especially those aimed at children and teenagers. Help needs to come from many sides, including the

home and parents, but due to the vastness and lack of control on the issue, it is crucial the government, communities, and schools step up to the plate. With proper government funding for essential programs, and a drastic change in the US school system in regards to nutrition and recess, it will be easier for parents in poverty to raise healthy children for our future generations.

Works Cited

Barlow, SE and the Expert Committee. “Expert committee recommendations regarding the prevention, assessment, and treatment of child and adolescent overweight and obesity: summary report.” Pediatrics 2007;120 Supplement December 2007. Web. 5 July 2014.

Barros, R. M., Silver, E. J., & Stein, R. E. (2009). School recess and group classroom behavior. Pediatrics, 123(2), 431-436.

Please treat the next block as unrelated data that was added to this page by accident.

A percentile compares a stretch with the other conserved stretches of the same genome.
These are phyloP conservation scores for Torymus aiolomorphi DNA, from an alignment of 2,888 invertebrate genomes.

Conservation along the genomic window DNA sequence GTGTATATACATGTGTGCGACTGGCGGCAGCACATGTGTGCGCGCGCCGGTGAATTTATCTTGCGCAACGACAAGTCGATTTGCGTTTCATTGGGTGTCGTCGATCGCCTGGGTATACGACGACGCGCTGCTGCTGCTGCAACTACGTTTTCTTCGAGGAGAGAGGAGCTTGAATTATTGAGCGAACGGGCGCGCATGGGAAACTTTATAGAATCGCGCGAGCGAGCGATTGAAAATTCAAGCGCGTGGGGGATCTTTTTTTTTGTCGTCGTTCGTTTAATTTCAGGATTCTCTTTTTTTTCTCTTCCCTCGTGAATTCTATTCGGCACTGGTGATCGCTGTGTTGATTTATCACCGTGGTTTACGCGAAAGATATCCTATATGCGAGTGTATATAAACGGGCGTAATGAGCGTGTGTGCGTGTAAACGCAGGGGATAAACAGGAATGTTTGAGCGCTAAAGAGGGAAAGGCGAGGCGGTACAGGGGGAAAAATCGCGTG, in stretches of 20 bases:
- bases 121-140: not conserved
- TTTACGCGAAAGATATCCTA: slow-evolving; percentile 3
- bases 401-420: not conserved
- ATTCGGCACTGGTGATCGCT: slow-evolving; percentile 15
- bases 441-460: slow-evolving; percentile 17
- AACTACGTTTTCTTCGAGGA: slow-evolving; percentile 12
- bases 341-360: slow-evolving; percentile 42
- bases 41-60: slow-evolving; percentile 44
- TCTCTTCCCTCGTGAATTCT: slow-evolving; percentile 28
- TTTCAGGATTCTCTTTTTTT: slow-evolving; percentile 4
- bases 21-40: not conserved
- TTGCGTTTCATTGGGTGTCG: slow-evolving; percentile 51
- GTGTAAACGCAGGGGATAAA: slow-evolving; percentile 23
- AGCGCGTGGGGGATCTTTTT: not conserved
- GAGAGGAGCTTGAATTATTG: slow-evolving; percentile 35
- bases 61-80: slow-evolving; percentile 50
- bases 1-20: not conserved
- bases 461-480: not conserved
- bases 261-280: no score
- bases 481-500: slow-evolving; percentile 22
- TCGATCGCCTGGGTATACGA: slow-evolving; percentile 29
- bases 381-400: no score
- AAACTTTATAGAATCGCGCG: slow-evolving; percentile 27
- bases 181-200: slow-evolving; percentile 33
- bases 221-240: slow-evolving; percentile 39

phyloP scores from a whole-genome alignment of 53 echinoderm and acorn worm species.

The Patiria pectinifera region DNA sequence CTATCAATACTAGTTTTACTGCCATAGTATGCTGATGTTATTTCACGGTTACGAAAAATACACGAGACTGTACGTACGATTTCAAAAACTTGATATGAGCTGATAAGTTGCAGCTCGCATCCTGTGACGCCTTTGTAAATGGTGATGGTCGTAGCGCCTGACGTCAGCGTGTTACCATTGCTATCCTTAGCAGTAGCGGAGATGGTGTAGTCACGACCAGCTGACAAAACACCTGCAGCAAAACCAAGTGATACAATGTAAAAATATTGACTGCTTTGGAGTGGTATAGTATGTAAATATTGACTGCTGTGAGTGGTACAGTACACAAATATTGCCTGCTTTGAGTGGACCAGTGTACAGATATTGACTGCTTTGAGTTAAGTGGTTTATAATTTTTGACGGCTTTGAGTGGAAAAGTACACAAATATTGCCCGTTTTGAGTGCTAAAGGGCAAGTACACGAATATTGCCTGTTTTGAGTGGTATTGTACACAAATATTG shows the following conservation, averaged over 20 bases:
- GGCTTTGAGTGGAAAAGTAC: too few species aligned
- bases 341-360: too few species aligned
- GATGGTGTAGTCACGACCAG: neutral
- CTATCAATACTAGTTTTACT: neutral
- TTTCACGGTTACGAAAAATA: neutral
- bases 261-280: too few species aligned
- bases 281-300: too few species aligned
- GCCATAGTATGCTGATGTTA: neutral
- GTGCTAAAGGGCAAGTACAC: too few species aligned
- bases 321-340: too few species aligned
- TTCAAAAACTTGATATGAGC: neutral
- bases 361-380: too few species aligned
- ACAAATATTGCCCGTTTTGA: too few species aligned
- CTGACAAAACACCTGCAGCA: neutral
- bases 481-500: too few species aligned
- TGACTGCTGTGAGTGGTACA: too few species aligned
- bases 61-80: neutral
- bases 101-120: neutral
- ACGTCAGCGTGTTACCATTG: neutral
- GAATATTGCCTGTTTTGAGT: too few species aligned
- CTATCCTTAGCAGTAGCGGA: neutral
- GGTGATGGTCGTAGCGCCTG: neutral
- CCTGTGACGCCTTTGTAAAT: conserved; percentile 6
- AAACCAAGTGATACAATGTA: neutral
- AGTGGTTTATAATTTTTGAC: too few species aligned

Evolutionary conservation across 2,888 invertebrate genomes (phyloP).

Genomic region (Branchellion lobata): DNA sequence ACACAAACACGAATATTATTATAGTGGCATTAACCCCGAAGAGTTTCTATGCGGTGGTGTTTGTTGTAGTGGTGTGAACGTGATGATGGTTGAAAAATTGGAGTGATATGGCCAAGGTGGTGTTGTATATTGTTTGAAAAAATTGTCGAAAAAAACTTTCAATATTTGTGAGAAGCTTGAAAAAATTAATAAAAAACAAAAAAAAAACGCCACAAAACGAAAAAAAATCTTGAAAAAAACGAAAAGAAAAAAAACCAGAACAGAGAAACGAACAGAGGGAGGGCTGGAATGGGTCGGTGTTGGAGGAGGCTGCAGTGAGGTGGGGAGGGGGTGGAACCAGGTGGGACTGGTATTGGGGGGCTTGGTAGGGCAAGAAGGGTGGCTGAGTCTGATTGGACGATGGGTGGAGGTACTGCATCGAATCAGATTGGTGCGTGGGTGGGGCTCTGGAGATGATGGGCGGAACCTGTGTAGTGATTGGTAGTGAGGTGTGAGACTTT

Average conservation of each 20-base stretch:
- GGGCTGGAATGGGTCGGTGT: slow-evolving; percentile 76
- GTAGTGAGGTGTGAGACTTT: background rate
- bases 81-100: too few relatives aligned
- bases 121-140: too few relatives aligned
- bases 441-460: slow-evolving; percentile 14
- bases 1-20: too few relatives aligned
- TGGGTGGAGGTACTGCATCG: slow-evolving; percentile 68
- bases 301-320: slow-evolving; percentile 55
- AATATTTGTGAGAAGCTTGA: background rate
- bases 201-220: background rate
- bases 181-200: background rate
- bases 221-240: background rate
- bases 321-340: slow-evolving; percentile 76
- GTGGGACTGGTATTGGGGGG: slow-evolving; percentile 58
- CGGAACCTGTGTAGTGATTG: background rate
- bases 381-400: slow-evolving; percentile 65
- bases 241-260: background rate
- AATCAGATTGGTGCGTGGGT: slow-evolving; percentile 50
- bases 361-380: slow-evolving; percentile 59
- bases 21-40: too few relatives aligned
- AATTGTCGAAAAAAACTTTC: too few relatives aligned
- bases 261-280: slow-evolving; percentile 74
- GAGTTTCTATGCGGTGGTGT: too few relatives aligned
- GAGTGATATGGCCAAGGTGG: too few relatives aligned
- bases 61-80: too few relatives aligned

Dalton, Sharron. “Our Vulnerable Children: Poor and Overweight.” Southern Medical Journal Jan. 2007: 1+. Academic Search Complete. Web. 28 May 2014. Version number. FRAC: Food Research and Action Center, 2010. Web. 08 June 2014.

Harding, Anne. “As Childhood Obesity Improves, Will Kids In Poverty Be Left Behind?” Health Magazine. CNN, 1 May 2012. Web. 3 July 2014.

Kids Play USA Foundation: Overview and Cost of Youth Sports. Kids Play USA Foundation. 2012. Web. 19 June 2014.

Lee, Hedwig, et al. “Longitudinal Associations Between Poverty And Obesity From Birth Through Adolescence.” American Journal Of Public Health 104.5 (2014): e70-e76. Academic Search Complete. Web. 5 June 2014.

Lowe, Adrian. “Is This Child Abuse? The Courts Think So.” Victoria. The Age Newspaper. 12 July 2012. Web. 28 July 2014.

McCurdy, Karen, Kathleen S. Gorman, and Elizabeth Metallinos-Katsaras. “From Poverty To Food Insecurity And Child Overweight: A Family Stress Approach.” Child Development Perspectives 4.2 (2010): 144-151. Academic Search Complete. Web. 18 June 2014.